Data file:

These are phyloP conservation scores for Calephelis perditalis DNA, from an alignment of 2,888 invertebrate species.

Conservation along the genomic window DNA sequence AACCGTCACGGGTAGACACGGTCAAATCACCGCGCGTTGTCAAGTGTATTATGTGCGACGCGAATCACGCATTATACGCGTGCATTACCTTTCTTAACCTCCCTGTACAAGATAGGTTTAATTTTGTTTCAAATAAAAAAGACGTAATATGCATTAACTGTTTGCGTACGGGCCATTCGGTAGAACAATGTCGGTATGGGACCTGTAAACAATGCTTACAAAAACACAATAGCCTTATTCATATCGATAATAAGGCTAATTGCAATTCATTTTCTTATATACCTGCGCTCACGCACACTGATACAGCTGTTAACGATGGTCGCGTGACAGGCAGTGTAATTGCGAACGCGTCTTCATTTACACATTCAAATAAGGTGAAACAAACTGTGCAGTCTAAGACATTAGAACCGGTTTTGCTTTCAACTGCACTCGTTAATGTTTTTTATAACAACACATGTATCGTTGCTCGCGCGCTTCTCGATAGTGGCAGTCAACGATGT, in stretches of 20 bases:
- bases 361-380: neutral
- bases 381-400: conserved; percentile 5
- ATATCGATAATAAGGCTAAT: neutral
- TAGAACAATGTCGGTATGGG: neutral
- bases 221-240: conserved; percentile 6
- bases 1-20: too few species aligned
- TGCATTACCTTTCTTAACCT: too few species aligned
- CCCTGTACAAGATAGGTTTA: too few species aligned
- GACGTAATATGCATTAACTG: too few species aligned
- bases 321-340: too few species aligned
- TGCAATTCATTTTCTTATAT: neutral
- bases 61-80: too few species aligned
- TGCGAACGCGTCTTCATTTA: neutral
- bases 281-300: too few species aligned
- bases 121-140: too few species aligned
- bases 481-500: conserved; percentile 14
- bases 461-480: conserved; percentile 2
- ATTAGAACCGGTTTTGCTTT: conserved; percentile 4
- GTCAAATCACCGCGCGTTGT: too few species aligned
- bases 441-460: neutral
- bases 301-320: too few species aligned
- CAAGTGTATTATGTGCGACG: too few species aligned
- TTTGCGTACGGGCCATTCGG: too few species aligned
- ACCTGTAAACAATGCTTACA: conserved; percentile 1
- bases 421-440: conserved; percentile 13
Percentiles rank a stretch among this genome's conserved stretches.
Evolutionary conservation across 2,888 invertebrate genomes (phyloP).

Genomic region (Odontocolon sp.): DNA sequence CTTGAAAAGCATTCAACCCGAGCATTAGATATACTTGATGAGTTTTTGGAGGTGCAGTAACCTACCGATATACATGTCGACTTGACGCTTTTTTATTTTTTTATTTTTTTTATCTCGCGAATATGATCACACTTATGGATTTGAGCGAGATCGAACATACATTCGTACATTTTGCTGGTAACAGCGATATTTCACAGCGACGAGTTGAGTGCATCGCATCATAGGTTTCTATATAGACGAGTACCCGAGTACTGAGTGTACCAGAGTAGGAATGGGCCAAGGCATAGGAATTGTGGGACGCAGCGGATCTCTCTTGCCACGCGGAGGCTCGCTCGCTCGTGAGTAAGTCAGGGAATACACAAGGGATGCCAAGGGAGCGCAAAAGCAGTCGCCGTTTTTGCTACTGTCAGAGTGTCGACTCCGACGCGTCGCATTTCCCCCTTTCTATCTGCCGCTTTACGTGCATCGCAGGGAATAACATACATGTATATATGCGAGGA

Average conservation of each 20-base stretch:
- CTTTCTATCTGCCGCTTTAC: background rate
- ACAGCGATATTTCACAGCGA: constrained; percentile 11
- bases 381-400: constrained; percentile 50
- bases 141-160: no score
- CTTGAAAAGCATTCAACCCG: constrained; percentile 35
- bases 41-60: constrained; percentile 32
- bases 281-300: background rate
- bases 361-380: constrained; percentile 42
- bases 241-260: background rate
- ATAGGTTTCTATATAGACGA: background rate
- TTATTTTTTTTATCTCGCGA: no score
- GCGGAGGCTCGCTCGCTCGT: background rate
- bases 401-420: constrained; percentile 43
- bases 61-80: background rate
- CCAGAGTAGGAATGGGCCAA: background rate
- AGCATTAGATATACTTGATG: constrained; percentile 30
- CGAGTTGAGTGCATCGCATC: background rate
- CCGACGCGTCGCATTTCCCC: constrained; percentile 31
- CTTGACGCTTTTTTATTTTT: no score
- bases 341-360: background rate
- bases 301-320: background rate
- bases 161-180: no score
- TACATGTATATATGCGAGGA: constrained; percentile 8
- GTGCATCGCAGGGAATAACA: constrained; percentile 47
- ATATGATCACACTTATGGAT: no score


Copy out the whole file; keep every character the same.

These are phyloP conservation scores for Calephelis perditalis DNA, from an alignment of 2,888 invertebrate species.

Conservation along the genomic window DNA sequence AACCGTCACGGGTAGACACGGTCAAATCACCGCGCGTTGTCAAGTGTATTATGTGCGACGCGAATCACGCATTATACGCGTGCATTACCTTTCTTAACCTCCCTGTACAAGATAGGTTTAATTTTGTTTCAAATAAAAAAGACGTAATATGCATTAACTGTTTGCGTACGGGCCATTCGGTAGAACAATGTCGGTATGGGACCTGTAAACAATGCTTACAAAAACACAATAGCCTTATTCATATCGATAATAAGGCTAATTGCAATTCATTTTCTTATATACCTGCGCTCACGCACACTGATACAGCTGTTAACGATGGTCGCGTGACAGGCAGTGTAATTGCGAACGCGTCTTCATTTACACATTCAAATAAGGTGAAACAAACTGTGCAGTCTAAGACATTAGAACCGGTTTTGCTTTCAACTGCACTCGTTAATGTTTTTTATAACAACACATGTATCGTTGCTCGCGCGCTTCTCGATAGTGGCAGTCAACGATGT, in stretches of 20 bases:
- bases 361-380: neutral
- bases 381-400: conserved; percentile 5
- ATATCGATAATAAGGCTAAT: neutral
- TAGAACAATGTCGGTATGGG: neutral
- bases 221-240: conserved; percentile 6
- bases 1-20: too few species aligned
- TGCATTACCTTTCTTAACCT: too few species aligned
- CCCTGTACAAGATAGGTTTA: too few species aligned
- GACGTAATATGCATTAACTG: too few species aligned
- bases 321-340: too few species aligned
- TGCAATTCATTTTCTTATAT: neutral
- bases 61-80: too few species aligned
- TGCGAACGCGTCTTCATTTA: neutral
- bases 281-300: too few species aligned
- bases 121-140: too few species aligned
- bases 481-500: conserved; percentile 14
- bases 461-480: conserved; percentile 2
- ATTAGAACCGGTTTTGCTTT: conserved; percentile 4
- GTCAAATCACCGCGCGTTGT: too few species aligned
- bases 441-460: neutral
- bases 301-320: too few species aligned
- CAAGTGTATTATGTGCGACG: too few species aligned
- TTTGCGTACGGGCCATTCGG: too few species aligned
- ACCTGTAAACAATGCTTACA: conserved; percentile 1
- bases 421-440: conserved; percentile 13
Percentiles rank a stretch among this genome's conserved stretches.
Evolutionary conservation across 2,888 invertebrate genomes (phyloP).

Genomic region (Odontocolon sp.): DNA sequence CTTGAAAAGCATTCAACCCGAGCATTAGATATACTTGATGAGTTTTTGGAGGTGCAGTAACCTACCGATATACATGTCGACTTGACGCTTTTTTATTTTTTTATTTTTTTTATCTCGCGAATATGATCACACTTATGGATTTGAGCGAGATCGAACATACATTCGTACATTTTGCTGGTAACAGCGATATTTCACAGCGACGAGTTGAGTGCATCGCATCATAGGTTTCTATATAGACGAGTACCCGAGTACTGAGTGTACCAGAGTAGGAATGGGCCAAGGCATAGGAATTGTGGGACGCAGCGGATCTCTCTTGCCACGCGGAGGCTCGCTCGCTCGTGAGTAAGTCAGGGAATACACAAGGGATGCCAAGGGAGCGCAAAAGCAGTCGCCGTTTTTGCTACTGTCAGAGTGTCGACTCCGACGCGTCGCATTTCCCCCTTTCTATCTGCCGCTTTACGTGCATCGCAGGGAATAACATACATGTATATATGCGAGGA

Average conservation of each 20-base stretch:
- CTTTCTATCTGCCGCTTTAC: background rate
- ACAGCGATATTTCACAGCGA: constrained; percentile 11
- bases 381-400: constrained; percentile 50
- bases 141-160: no score
- CTTGAAAAGCATTCAACCCG: constrained; percentile 35
- bases 41-60: constrained; percentile 32
- bases 281-300: background rate
- bases 361-380: constrained; percentile 42
- bases 241-260: background rate
- ATAGGTTTCTATATAGACGA: background rate
- TTATTTTTTTTATCTCGCGA: no score
- GCGGAGGCTCGCTCGCTCGT: background rate
- bases 401-420: constrained; percentile 43
- bases 61-80: background rate
- CCAGAGTAGGAATGGGCCAA: background rate
- AGCATTAGATATACTTGATG: constrained; percentile 30
- CGAGTTGAGTGCATCGCATC: background rate
- CCGACGCGTCGCATTTCCCC: constrained; percentile 31
- CTTGACGCTTTTTTATTTTT: no score
- bases 341-360: background rate
- bases 301-320: background rate
- bases 161-180: no score
- TACATGTATATATGCGAGGA: constrained; percentile 8
- GTGCATCGCAGGGAATAACA: constrained; percentile 47
- ATATGATCACACTTATGGAT: no score